A few weeks ago I started a series of articles on using Options to hedge portfolio holdings. This is another installment in that series.
My past articles were primarily devoted to providing Portfolio Protection for a diversified portfolio. I want to diverge from that theme a little and discuss how I deal with specific stocks that are “gnawing away” at me.
The example I like to use is gold. Many investors have difficulty with this. On the one hand gold has had a remarkable run and sits as if perched to fall. On the other hand global concerns and pundits say the run is far from over.
I think those that own gold ETF’s wonder if they should sell. Contrast this with all those that don't own gold wondering if they should be buying. So, I think this makes it ripe for a discussion on protecting through options. For this analysis I will use the iShares IAU ETF rather than the SPDR GLD ETF.
The reason is that the GLD ETF trades around $175 and one option is for 100 shares. Therefore each option reflects $17,500 in GLD value. Options don’t sell in fractional amounts (you can buy 250 shares of GLD, but you can’t buy 2.5 options). On the other hand IAU trades at around $17.50 so each option covers only $1,750 in value and provides more flexibility (Instead of buying 250 shares of GLD and worrying about compensating for the ½ share problem, I can buy 2,500 shares of IAU and 25 options.) GLD seems to track IAU pretty closely, so you could own GLD and protect it with “surrogate” IAU Options.
Let’s look at 3000 shares of IAU, trading as of this writing at $17.62, for a total exposure of $52,860.
My first step is to buy a long dated put as close to the money as I can. Since IAU is trading between $17 and $18 I must go either up or down in the strike price. Without any particular reason I’ll go for the $18 strike. My second step is the expiry date. I like to buy long dated puts and the longest offered for IAU is April 2012.
Now, how many options to buy? This varies on circumstances, between 25% and 50% MORE than the current exposure. In this case 30 options (each option is 100 shares) would cover the current exposure but I will buy 40 options (33% extra).
The April 2012 put at $18 costs $1.85 so my total cost for 40 options is $7,400.
The next part of my strategy is to lower the cost of these puts. In order to do that I will sell ten front month puts to generate income. Since I bought an extra ten puts at the start, this purchase is, in itself, protected from ultimate loss.
The October $18 put sells for $.75 so ten puts sold will generate $750. If nothing changes, I have nine months till expiry so I’ll receive a total of $6,750. This is close to the $7,400 the puts cost, but the put I bought was slightly (38cents) “in the money” at $18. So, if IAU closes down in April I will pick up this additional amount of about $1,000. No net cost over the nine months.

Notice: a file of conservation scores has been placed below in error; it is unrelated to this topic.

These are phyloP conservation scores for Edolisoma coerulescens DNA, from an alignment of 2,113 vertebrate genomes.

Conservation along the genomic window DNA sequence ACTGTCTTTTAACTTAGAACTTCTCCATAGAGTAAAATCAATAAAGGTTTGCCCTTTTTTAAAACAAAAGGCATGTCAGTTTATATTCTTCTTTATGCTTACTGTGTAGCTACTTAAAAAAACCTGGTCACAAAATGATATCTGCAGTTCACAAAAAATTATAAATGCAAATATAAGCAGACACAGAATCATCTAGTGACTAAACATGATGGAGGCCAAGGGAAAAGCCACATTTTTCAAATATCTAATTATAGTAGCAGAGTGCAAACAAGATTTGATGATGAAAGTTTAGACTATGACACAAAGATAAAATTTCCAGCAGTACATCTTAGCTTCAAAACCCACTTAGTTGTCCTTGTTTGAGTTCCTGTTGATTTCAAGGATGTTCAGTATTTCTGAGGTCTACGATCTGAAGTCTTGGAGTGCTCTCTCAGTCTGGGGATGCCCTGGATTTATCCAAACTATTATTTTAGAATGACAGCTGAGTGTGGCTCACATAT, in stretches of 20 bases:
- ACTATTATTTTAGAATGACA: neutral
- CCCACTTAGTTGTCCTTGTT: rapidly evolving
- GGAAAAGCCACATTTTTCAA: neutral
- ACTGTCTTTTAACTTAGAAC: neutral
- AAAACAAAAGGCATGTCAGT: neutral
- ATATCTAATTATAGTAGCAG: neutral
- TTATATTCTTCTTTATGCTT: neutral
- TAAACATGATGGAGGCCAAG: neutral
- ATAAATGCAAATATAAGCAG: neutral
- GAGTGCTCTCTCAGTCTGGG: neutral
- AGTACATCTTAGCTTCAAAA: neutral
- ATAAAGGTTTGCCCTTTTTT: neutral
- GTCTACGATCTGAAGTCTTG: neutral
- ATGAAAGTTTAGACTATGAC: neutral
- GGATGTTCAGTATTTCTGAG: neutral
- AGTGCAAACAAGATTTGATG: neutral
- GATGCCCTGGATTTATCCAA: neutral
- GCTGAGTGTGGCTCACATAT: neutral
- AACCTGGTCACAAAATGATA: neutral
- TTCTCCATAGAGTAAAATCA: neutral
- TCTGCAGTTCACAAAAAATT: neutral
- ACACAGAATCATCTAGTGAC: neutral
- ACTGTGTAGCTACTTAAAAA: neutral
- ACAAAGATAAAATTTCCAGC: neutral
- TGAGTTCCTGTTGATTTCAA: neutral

In summary, if IAU closes down from $17.62 in April 2012 I will have recovered my long dated put cost by selling the short dated puts and the long put will be in the money for whatever value IAU has lost.
There is one additional component I add to this strategy, but it is completely optional. If I am uneasy about Gold at these prices I’ll probably increase my uneasiness each time it climbs. I make money, but I worry more. In these situations I decide ahead of time the price where I’ll just close out my position and bank my profit.
In this case I look at the April 2012 calls. I can buy the April $18 call for $1.40 and sell twice as many April $20 calls at $.75 (ratio spread).
The purchase of 30 calls is $ 4,200 and the sale of 60 is $4,500 for a net credit of $300. Add this to my downside protection.
What if IAU goes up by the April expiry date? Well, if it goes up but closes below $20 (a 14% move) I make the move on my original 3000 shares and I double it as my $18 calls move up.
If IAU goes above $20, my long $18 call will continue to gain, but the $20 call will “Zero-Out” that move AND any further appreciation in my original 3000 IAU shares. Summarizing, I will double my gain between $18 and $20 (increasing my return from as much as 14% to as much as 28%) but will cap it there on my original shares..
Since I’m somewhat uncertain about Gold to begin with, I’ll happily take this kind of profit. On the other hand if I was particularly fond of the stock and wanted to keep it (like Apple), I wouldn't want to limit myself this way.
In conclusion, this strategy if employed completely will protect your holdings in IAU against any decline and the optional ratio spread offers some upside leverage as well.
Remember though, this "dual strategy" is most effective on stocks that I'm somewhat uncertain about, but willing to hold or buy.
Disclosure: I have no positions in any stocks mentioned, and no plans to initiate any positions within the next 72 hours.